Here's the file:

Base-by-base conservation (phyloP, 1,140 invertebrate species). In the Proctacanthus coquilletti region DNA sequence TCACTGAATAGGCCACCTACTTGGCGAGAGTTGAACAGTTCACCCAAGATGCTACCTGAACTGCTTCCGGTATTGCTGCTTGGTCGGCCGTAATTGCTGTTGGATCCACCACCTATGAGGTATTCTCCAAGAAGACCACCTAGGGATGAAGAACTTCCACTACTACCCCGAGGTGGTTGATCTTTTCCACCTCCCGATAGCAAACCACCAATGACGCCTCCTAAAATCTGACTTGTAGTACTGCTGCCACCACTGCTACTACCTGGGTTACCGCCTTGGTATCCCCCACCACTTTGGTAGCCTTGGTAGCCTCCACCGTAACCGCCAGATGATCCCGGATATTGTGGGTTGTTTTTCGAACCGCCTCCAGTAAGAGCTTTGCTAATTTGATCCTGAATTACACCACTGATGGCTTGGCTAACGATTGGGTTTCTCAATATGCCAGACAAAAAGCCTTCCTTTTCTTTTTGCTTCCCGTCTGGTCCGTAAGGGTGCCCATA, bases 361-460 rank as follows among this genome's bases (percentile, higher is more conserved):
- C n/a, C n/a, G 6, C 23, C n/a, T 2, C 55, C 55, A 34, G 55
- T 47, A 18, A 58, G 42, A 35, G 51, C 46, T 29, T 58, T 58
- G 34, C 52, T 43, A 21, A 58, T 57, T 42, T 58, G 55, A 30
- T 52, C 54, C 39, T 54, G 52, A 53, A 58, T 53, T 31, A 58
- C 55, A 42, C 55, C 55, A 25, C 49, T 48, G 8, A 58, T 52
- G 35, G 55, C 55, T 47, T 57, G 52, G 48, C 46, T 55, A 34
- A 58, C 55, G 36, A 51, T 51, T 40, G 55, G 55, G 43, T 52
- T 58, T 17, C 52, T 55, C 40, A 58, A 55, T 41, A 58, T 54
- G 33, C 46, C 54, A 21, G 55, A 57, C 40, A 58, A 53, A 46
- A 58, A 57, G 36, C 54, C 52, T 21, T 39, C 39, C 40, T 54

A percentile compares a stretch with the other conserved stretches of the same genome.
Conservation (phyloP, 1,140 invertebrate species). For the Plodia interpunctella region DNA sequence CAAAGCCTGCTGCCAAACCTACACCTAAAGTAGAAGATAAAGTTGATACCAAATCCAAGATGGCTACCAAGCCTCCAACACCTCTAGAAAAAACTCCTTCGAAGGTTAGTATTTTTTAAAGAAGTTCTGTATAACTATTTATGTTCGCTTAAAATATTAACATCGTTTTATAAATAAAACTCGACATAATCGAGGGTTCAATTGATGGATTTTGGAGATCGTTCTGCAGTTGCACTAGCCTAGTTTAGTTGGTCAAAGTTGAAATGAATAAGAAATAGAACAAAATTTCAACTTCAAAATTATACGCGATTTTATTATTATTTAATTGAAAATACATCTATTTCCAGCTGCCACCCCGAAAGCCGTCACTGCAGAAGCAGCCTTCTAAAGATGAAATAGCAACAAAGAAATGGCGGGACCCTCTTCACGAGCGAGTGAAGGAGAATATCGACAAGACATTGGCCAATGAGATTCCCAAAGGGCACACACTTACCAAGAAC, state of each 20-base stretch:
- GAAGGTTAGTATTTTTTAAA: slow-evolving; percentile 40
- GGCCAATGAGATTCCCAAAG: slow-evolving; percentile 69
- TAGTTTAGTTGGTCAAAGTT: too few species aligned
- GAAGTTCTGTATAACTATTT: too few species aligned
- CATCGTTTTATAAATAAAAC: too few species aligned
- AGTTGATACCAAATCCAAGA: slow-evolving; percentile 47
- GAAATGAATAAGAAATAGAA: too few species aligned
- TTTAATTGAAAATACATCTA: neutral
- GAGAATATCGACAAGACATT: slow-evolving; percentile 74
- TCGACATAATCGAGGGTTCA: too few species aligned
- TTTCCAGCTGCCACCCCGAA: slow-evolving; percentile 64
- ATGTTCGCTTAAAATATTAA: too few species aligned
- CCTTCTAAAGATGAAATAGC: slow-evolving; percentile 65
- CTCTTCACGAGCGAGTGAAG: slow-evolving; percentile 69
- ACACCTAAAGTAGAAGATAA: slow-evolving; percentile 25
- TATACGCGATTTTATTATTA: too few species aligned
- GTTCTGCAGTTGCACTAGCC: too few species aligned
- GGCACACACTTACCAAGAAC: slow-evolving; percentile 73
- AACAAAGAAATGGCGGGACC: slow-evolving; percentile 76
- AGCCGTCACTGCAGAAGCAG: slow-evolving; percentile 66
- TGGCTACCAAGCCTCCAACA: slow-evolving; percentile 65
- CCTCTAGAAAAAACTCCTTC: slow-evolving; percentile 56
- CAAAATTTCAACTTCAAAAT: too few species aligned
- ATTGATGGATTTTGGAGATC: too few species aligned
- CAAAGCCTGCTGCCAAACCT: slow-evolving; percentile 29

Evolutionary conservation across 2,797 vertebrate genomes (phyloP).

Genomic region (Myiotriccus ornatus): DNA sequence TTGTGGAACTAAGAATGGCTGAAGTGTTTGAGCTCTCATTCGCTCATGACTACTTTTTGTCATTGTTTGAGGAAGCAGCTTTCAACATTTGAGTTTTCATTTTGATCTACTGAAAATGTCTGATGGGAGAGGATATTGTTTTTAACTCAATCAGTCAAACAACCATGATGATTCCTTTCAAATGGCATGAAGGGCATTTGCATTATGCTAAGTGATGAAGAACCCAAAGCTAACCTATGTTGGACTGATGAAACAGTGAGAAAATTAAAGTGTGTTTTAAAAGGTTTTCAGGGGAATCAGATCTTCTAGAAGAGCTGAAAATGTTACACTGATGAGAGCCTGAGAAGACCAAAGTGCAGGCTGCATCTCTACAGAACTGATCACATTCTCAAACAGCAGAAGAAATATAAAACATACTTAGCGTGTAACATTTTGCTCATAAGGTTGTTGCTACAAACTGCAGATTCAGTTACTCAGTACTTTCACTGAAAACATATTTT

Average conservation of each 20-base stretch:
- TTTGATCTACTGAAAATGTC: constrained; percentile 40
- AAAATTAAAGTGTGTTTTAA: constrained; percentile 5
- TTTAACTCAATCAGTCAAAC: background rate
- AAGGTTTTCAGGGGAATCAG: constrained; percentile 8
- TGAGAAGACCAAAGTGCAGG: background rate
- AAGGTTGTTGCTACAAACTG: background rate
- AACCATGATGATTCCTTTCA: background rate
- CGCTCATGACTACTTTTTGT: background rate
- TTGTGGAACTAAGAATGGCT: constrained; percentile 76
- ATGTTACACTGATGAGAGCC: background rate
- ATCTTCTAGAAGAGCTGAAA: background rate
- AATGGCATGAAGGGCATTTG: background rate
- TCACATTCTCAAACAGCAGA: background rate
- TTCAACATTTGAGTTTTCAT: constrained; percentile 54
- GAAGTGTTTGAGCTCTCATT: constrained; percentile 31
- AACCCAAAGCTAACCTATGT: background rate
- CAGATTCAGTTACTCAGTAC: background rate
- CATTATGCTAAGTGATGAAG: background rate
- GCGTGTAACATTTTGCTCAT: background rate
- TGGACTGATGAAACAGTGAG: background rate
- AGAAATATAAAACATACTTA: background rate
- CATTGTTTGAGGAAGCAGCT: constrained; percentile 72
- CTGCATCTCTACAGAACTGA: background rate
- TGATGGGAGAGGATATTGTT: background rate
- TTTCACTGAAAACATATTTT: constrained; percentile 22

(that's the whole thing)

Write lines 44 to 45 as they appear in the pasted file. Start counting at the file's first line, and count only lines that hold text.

- TTTAACTCAATCAGTCAAAC: background rate
- AAGGTTTTCAGGGGAATCAG: constrained; percentile 8